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Thanks! -- Arnie Perlstein, Portland, OR

Wednesday, November 24, 2010

Aunt Leigh Perrot as Mrs. Allen, Mrs. Tilney AND General Tilney

As I was just delving deeper into Mrs. Allen as a representation of Aunt Leigh Perrot in NA, I realized that Aunt Leigh Perrot was actually a kind of allusive "ghost" who "haunts" not only Mrs. Allen, but also BOTH General and Mrs. Tilney, as well as the Wife of Bath!

I've already pointed out that:

Mrs. Allen is obsessed with clothing, and dearly loves a bargain; Aunt LP is obsessed with clothing in a different way--as a kleptomaniac.

Mrs. Allen and Aunt are both rich and childless, and people expect each of them to bequeath wealth to the "heroine" (i.e., Catherine in the novel, the Austen family in real life)

Mrs. Allen chaperones Catherine in Bath; I think I am correct in recalling that it is widely believed that Aunt LP chaperoned JA around Bath when JA was about 23.

But now read Henry Tilney's famous speech as a farcical sendup of the trial of Aunt Leigh Perrot!:

‘“If I understand you rightly, you had formed a surmise of such horror as I have hardly words to — Dear Miss Morland, consider the dreadful nature of the suspicions you have entertained. What have you been judging from? Remember the country and the age in which we live. Remember that we are English, that we are Christians. Consult your own understanding, your own sense of the probable, your own observation of what is passing around you. Does our education prepare us for such atrocities? Do our laws connive at them? Could they be perpetrated without being known, in a country like this, where social and literary intercourse is on such a footing, where every man is surrounded by a neighbourhood of voluntary spies, and where roads and newspapers lay everything open? Dearest Miss Morland, what ideas have you been admitting?”’ They had reached the end of the gallery, and with tears of shame she ran off to her own room.”

I was ROFL reading that passage in this way, it is something straight out of the Daily Show or Colbert, comic exaggeration. And I think that JA was not only mocking her Aunt, she was simultaneously mocking the absurdity of a legal system that could hang someone for petty theft like this, or deport someone to Australia for 14 years. In effect, theft was treated as if it were murder!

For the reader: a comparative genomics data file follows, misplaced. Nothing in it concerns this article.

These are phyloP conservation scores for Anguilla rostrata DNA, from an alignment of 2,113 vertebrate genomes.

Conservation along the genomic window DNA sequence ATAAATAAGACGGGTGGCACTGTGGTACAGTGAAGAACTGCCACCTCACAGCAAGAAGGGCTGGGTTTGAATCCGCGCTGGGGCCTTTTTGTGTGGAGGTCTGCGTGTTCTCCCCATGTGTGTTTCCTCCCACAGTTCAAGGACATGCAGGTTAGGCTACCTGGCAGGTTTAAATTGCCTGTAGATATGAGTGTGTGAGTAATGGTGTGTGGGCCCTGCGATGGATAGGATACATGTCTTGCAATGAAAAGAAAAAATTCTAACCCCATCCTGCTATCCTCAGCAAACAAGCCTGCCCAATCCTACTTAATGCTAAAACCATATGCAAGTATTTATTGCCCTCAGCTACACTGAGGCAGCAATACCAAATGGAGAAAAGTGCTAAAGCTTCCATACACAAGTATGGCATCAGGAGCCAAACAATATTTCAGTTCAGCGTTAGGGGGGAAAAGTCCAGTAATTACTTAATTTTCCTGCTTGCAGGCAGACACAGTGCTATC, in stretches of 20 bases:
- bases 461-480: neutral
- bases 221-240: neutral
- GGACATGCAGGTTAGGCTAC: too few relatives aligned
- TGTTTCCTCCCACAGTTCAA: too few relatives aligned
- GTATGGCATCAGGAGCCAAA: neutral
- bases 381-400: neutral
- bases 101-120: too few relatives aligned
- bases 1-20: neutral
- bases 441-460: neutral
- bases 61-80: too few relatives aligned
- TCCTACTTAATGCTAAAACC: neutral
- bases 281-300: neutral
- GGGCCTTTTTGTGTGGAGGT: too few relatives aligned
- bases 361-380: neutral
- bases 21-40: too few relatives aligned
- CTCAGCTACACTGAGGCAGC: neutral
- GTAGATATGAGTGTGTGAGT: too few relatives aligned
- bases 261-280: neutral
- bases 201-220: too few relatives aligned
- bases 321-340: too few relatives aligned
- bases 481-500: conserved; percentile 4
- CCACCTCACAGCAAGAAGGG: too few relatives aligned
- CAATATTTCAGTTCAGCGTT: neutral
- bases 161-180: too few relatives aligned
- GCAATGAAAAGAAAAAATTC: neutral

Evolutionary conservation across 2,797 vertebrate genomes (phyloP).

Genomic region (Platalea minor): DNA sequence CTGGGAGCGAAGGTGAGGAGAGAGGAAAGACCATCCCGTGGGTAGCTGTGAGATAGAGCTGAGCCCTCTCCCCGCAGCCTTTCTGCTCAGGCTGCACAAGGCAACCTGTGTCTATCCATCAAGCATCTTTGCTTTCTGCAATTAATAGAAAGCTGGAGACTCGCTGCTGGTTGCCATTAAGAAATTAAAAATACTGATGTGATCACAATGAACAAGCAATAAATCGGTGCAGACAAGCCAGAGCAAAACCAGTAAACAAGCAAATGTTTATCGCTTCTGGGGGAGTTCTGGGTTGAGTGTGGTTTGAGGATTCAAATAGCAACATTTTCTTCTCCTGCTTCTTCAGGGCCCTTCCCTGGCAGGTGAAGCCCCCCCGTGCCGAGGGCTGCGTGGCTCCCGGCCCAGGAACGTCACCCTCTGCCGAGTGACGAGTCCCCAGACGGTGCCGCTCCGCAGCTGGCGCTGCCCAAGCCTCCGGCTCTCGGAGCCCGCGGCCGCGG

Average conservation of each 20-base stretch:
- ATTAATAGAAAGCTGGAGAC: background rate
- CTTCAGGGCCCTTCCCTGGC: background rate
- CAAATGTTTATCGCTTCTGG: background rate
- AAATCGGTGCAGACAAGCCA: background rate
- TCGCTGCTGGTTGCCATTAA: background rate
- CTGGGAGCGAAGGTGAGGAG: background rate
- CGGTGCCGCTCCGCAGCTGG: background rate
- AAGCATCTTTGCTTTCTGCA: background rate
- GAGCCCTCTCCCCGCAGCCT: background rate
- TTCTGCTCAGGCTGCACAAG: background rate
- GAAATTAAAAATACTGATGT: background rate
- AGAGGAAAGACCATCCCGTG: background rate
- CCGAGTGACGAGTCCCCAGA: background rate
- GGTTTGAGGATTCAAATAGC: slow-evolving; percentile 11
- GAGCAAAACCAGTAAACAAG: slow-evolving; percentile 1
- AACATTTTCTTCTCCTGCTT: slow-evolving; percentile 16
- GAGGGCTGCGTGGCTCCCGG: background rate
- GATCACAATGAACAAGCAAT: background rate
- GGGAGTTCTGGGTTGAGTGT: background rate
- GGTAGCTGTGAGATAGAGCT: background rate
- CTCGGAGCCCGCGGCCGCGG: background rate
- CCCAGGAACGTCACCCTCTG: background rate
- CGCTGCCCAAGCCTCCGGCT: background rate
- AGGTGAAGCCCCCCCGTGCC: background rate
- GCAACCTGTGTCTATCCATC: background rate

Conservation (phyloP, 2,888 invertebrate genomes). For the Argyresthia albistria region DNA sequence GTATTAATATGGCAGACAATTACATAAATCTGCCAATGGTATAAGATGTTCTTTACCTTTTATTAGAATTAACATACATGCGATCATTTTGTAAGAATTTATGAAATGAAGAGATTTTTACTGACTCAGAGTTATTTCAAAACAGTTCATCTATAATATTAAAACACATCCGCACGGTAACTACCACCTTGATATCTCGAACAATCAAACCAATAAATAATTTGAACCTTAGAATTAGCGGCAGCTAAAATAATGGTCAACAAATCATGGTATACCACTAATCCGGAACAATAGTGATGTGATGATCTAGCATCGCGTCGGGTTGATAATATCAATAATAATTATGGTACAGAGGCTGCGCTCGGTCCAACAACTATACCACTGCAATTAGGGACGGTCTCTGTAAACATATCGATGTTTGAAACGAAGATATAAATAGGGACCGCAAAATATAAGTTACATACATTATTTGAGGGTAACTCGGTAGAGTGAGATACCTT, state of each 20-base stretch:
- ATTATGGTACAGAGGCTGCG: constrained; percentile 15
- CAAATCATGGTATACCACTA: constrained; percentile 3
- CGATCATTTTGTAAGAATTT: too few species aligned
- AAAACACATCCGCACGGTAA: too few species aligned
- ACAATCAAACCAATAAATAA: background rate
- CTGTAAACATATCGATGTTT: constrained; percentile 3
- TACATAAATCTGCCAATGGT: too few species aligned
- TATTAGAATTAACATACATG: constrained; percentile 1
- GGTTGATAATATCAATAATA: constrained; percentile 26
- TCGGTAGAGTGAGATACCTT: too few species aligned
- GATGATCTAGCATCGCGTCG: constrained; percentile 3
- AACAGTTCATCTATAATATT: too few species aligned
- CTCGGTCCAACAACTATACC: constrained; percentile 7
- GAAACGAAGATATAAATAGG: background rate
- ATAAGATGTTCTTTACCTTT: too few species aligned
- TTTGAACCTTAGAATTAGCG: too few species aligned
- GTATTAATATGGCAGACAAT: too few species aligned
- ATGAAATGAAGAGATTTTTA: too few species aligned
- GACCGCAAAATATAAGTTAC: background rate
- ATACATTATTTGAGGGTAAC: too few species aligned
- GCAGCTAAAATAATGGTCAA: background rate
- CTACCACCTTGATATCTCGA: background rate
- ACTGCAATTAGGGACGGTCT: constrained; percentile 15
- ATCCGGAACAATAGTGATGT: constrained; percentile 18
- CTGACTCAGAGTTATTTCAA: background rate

There are other clever wrinkles in this same vein:

Catherine imagines Mrs. Tilney imprisoned by her husband somewhere in the Abbey; Aunt LP WAS forcibly "confined" to live with the gaoler for an extended period, until her acquittal at the trial.

Catherine imagines General Tilney guilty of a serious crime, and is castigated by Henry, who asks Catherine to imagine if such a thing is "probable"
in England; the authorities imagined Aunt LP guilty of a serious (at least in terms of punishment) crime, and she is acquitted after the Judge asks the Jury to imagine if it is "probable" that such a rich woman would shoplift a petty item.

Henry tells Catherine that General Tilney grieved for his wife; Uncle Leigh Perrot lived with his wife in the gaoler's house!

Henry refers to supposedly trustworthy figures as "voluntary spies"--Uncle Leigh Perrot hired a small army of character witnesses to defend his wife's character, and it worked.

Catherine is obsessed with Udolpho, and in particular with the "black veil"; Aunt LP was accused of stealing "black lace".

How clever of JA, to layer in these veiled allusions to Aunt LP--and no wonder Henry AUSTEN took such pains to prevent anybody from noticing these veiled allusions. The subtitle of Northanger Abbey could very justly have been "The Shadow story of Jane Leigh-Perrot"!

Cheers, ARNIE

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